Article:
I’m am absolutely honoured to host Zillah Bethell on her blog tour for the publication of The Shark Caller – an incredibly powerful story of friendship, forgiveness and bravery.
Zillah writes exclusively for Scope for Imagination about the ‘deprivations’ of her childhood in Papua New Guinea.
I grew up on a remote island a long, long way from the UK. There were no buses, no shops, no sweets, no clocks, no computers, no cinemas, no TV screens… I am conscious, as I write these words, that I am telling you everything there wasn’t – describing some kind of negative space, which couldn’t be further from the truth so now I shall tell you everything there was…
Orange paw-paws and mangoes, green coconuts, bananas and white-hot sand. Iridescent beetles that looked like the boiled sweets in the jars of the little old sweet shops I found in the UK – pineapple chunks, cola cubes, jellybeans and humbugs. Birds that flew like fireworks across the sky, shrieking bursts of flame. Butterflies and silvery moths as big as the painted fairy wings you can strap to your shoulders. Everlasting stars so bright that if you stepped into the best jewellery shop on Bond Street, London, the diamonds wouldn’t glitter like the stars in the Papuan skies.
And then there was the sea. The sea was our highway, the waves our traffic lights. A canoe can go very fast and we zoomed along, catching fish, taking trips, moving house, carrying cargo. You learn to swim very quick and hold your breath for a very long taim. Gliding with the guppy fish, past delicate fronds of tickling seaweed. Your eyes get used to the salt and you can see very clearly in that silent world. And the reef… It is an underwater city complete with windows and doorways, entrances and exits, dramatic little happenings! The coral like bouquet upon bouquet of flowers. Imagine you’re looking up at the Murano ceiling in the foyer of the Bellagio, Las Vegas! There it is, under the surface of the Papuan seas.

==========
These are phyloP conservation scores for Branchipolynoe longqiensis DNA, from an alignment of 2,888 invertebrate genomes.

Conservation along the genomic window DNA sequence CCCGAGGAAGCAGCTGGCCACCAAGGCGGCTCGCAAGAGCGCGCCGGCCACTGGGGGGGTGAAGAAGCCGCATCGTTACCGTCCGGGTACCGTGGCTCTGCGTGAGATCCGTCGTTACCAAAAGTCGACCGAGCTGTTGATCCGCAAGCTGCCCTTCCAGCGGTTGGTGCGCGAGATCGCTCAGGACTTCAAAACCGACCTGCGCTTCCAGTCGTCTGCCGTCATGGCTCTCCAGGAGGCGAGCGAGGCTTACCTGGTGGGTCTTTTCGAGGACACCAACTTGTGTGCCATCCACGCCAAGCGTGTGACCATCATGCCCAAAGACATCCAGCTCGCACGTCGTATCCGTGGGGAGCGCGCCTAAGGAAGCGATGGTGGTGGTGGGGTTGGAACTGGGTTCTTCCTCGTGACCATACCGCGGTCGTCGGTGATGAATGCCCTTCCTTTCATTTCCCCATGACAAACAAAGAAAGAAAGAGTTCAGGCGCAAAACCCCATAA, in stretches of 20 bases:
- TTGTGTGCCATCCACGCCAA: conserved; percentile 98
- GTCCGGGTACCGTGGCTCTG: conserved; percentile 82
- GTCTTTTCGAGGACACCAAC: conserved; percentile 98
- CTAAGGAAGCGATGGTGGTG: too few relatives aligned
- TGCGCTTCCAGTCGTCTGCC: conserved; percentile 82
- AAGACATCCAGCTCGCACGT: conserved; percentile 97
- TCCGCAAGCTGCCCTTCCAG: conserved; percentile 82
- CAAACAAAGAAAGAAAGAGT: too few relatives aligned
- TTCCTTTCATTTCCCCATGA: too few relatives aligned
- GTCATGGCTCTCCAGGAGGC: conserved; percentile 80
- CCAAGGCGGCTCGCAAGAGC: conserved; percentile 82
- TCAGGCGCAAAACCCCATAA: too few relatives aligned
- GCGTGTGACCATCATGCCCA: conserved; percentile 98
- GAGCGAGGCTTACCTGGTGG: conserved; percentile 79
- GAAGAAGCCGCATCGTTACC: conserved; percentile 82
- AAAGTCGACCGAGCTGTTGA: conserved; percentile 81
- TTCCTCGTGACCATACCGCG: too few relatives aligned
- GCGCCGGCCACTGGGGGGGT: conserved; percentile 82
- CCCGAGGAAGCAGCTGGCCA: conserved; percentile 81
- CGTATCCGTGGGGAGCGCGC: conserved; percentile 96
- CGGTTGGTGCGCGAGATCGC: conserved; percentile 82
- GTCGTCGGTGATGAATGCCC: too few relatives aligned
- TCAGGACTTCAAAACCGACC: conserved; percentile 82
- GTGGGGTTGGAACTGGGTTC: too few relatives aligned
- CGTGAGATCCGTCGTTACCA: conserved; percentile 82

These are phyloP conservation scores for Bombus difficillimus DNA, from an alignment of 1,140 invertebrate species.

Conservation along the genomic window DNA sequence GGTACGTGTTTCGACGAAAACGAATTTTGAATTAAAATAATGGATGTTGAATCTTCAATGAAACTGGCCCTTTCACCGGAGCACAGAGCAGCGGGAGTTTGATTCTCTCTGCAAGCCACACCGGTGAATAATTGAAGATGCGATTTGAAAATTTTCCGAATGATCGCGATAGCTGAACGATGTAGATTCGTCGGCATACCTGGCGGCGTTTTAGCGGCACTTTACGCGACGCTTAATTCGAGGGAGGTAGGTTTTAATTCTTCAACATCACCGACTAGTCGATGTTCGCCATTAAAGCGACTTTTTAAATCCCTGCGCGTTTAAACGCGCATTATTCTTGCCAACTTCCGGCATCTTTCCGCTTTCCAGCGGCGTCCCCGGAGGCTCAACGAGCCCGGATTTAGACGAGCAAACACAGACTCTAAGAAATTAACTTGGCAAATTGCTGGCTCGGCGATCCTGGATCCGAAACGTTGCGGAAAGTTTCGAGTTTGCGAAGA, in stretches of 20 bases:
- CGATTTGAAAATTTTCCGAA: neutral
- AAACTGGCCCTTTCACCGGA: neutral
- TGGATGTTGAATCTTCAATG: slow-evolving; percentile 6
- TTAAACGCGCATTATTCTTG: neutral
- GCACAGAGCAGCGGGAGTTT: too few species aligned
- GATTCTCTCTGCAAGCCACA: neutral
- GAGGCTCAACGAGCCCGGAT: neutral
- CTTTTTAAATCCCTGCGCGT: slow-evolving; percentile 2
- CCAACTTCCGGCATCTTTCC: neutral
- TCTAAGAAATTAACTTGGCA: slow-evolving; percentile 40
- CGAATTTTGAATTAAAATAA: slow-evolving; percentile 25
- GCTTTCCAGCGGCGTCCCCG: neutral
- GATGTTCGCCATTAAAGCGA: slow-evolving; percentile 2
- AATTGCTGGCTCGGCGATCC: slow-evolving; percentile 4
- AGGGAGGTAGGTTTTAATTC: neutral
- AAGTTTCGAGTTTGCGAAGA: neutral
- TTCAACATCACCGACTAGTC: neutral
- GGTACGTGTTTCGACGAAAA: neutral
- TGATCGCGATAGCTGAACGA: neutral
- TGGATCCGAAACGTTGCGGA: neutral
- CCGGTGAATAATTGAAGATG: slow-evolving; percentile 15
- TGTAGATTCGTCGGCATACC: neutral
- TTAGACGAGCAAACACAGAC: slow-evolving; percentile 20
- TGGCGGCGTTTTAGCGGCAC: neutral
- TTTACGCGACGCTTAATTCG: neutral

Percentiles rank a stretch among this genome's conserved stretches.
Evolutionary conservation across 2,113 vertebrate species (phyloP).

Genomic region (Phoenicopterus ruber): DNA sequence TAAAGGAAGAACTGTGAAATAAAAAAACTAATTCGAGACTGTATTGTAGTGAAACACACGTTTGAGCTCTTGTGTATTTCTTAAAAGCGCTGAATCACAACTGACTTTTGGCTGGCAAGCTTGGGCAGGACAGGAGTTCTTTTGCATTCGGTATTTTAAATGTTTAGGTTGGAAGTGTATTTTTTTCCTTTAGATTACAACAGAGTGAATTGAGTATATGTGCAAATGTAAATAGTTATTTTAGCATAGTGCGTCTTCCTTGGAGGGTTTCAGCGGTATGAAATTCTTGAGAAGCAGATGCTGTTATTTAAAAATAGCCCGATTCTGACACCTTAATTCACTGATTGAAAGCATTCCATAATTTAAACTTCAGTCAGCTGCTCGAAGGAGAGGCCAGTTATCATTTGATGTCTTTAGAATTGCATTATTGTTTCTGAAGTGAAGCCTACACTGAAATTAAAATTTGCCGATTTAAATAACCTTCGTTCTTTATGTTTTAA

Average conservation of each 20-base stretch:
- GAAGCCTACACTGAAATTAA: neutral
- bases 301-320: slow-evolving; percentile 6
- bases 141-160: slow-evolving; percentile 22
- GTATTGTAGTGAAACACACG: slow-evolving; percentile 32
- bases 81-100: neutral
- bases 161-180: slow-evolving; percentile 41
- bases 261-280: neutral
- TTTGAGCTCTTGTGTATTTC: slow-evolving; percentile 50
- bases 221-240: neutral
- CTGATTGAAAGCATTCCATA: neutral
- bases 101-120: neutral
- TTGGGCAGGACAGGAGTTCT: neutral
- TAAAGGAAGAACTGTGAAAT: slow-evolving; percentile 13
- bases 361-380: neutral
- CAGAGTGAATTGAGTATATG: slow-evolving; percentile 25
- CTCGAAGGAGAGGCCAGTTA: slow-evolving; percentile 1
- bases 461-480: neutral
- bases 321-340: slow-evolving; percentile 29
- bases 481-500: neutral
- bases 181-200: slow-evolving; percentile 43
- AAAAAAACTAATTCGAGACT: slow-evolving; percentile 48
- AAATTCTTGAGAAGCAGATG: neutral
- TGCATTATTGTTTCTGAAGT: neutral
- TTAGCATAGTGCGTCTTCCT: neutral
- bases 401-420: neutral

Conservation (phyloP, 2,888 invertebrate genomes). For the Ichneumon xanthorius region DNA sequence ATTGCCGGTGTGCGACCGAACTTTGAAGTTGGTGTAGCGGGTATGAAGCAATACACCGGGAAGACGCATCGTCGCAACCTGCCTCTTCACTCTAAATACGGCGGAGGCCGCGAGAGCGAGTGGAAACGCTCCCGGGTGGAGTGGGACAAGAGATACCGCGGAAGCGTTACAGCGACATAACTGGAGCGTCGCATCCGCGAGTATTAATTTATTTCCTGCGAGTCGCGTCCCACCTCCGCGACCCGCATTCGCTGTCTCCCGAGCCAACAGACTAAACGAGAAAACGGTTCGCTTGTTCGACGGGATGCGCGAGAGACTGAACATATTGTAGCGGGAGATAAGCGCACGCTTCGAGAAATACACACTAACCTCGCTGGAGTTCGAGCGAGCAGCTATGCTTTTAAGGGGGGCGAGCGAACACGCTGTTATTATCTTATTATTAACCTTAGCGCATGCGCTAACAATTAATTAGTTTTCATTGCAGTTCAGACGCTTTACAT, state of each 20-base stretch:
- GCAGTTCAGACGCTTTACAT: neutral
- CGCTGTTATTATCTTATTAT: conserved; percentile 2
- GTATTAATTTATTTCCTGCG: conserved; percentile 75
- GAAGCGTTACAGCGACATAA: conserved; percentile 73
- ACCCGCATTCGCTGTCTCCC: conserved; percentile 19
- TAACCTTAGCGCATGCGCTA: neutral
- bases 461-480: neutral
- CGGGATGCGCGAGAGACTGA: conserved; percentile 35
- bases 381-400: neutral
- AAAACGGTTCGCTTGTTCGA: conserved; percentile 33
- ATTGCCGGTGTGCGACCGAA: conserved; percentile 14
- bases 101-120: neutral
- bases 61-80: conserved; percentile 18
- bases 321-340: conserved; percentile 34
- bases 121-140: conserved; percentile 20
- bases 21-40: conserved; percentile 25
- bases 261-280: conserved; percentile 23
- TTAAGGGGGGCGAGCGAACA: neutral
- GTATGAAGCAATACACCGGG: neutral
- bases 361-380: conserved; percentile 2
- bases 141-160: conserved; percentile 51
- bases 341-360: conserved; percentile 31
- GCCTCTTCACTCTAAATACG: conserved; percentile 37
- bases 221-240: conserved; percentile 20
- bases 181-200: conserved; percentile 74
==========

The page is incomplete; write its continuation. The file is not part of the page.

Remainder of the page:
When I came to the UK, I lived with my grandmother who owned a thrift store – a junk shop, I suppose, although she gave it the ambitious name of Aggie’s Antiques. She’d been through the war and hoarded everything for a rainy day. By the look of that shop she was expecting a lot of rainy days. It was stuffed full of knick-knacks, Toby jugs, gimcracks and objets d’art. She was very knowledgeable. She’d say things like, “That’s Delft, that is.” Or, “That’s a Davenport desk.” In the corner sat an old grandfather clock. I thought it was monstrous, ticking our lives away and in the middle of the night, when it struck the hour, I held my hands to my ears in horror. There must have been something wrong with the mechanism because the chimes seemed to get faster and more frantic by the day. That clock made its way into the Hamelin’s hut in The Shark Caller. In a book about time and memory, how could it not? It was a bridge from one land to another, one life to another. I don’t think it ever sold, just sat in the corner growing old. There was also a pink gumball machine which I loved for its gaudy and utter irrelevance and I think that transmuted into Bigman’s juke box. Bridging the disconnects of culture.
I managed to scrounge a bicycle somehow and zoomed down the new highways, no hands, in my jeans, crashing into cars and walls and luminous green lawns in the gentle English sun. Jumping off garden sheds like a mangy kitten with no understanding of private property. Drinking from rivers and streams when I was thirsty till in the end I was hospitalised, close to death – the rivers being less pure than the ones in Papua New Guinea!
Another faux pas (if you can call it that) was when I walked out of a sweet shop with a Milky Way, perhaps assuming the UK was a country of trade and the shopkeeper would be more than happy with the interesting pebble I’d left on his counter in exchange! I was rapidly disabused of this idealistic notion when a police officer knocked at our door. My father stormed and raged but my grandmother said nothing. She was very kind. She rubbed and blew on my hands to warm them (they were always cold), her own hands raw and calloused from gluing, sanding, nailing. I think it was from her I learned not to judge, that you can never assume a person is privileged, lucky, to blame… that you can never assume anything about a person’s life. After this, she gave me 50 pence for polishing a copper kettle with Brasso or dusting a Toby jug so I could pay for my chocolate bars.